TechDecisions Editor-in-Chief Tom LeBlanc sat down with Mark L. Peterson, Associate Principal at AV consulting firm Shen Milsom & Wilke LLC to learn more about considerations around AV equipment being connected to the network.
TL: What are some examples of AV devices that you’re seeing increasingly connected to networks?
MP: Practically all AV devices that I’m working with now are actually. Let’s go through the list.
You’ve got AV controllers that are on the network. You’ve got the room touch panels which are now separated from those AV-controlling devices on the network. You’ve got, of course, the video conferencing codecs. Those are all typical.
Now, the cameras are on the network. We have remote diagnostic tools that recommend IP-enabled power strips, thermostats, etc. Obviously their microphones are on Dante and that’s going to be running, if not directly over the network, it’s going to be similar network connectivity. The big push now is for speakers similarly with Dante. There are occupancy sensors and room reservation panels.
Now we’re seeing the Bluetooth happening with the wayfinding so you can get to your room. Now we’ve got the whole, it’s not just the wired services on the AV network but also the Wi-Fi services that are running, sometimes in parallel with the guest services.
Even wireless sharing is a big thing now. Coming forward is, how do I take my mobile device, come into a room and share it? That’s going to run over the Wi-Fi network and predicting the capacity requirements there is extremely difficult to do.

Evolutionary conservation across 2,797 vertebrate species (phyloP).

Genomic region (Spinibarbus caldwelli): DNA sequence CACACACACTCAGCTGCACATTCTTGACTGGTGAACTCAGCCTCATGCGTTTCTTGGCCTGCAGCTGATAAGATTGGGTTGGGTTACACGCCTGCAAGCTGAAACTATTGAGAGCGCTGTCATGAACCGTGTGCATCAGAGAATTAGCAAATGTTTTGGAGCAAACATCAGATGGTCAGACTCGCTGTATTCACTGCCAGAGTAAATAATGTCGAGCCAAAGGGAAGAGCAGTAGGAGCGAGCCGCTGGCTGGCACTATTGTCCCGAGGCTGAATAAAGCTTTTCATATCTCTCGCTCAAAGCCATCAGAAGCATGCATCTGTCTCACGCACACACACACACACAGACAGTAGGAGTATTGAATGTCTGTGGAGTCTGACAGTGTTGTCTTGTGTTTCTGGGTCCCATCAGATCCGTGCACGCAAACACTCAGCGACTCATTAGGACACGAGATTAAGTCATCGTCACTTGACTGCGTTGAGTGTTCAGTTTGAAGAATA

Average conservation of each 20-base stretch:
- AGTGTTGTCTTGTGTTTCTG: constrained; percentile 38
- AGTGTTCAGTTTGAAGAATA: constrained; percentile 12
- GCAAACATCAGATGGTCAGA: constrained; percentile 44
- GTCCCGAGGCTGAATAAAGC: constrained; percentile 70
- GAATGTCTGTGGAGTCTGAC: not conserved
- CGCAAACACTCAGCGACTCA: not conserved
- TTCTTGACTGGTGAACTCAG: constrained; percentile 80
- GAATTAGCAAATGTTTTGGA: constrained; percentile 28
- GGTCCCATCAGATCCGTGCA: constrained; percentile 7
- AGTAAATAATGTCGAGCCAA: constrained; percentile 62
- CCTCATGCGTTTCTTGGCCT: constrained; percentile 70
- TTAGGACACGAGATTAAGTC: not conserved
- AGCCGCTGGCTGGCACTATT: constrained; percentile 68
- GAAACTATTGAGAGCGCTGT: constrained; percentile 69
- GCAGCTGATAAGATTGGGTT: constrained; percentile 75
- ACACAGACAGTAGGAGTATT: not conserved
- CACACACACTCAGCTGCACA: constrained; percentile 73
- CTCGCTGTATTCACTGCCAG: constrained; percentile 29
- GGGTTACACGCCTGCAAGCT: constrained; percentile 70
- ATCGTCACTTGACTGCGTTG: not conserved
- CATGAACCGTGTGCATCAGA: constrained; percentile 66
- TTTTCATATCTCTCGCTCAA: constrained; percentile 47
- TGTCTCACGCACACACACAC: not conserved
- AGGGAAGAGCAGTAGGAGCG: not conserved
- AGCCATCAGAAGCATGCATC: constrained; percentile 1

Then we’ve got connecting to cloud service providers. Where does your network or the IT network end if you’re doing dialing into virtual meeting rooms? You’ve got products like CISCO Spark and Office 365, which are really cloud-based services themselves. Then you’ve got remote management. Some third party may be providing some services like an AV support group. They need to be able to get into the network, so how they’re doing that.
We’ve got media streaming encoders and IPTV. That’s going to be a big deal because, as we’re seeing in 2020, the Tokyo Olympics are supposed to be in 8K. What does that mean in terms of the bandwidth requirements for IPTV distribution?
You have other services that are, even the brand new ones like Prysm’s technology that’s running on a non-firm standard PC. That’s on the network but shouldn’t be. We’ve got touch control services. We’ve got KBMs. We’ve got intercom, all the stuff that is running on AV over IP.
It’s like, again, what isn’t? It’d probably be a very small number of boxes that are actually not on the network. The question’s really, how do you put those on the network in a way that’s going to run to the IT director’s satisfaction?
TL: Alright, let’s get to that. What are some issues that IT directors ought to discuss and make sure they get the answers that they want from AV consultant or integrators?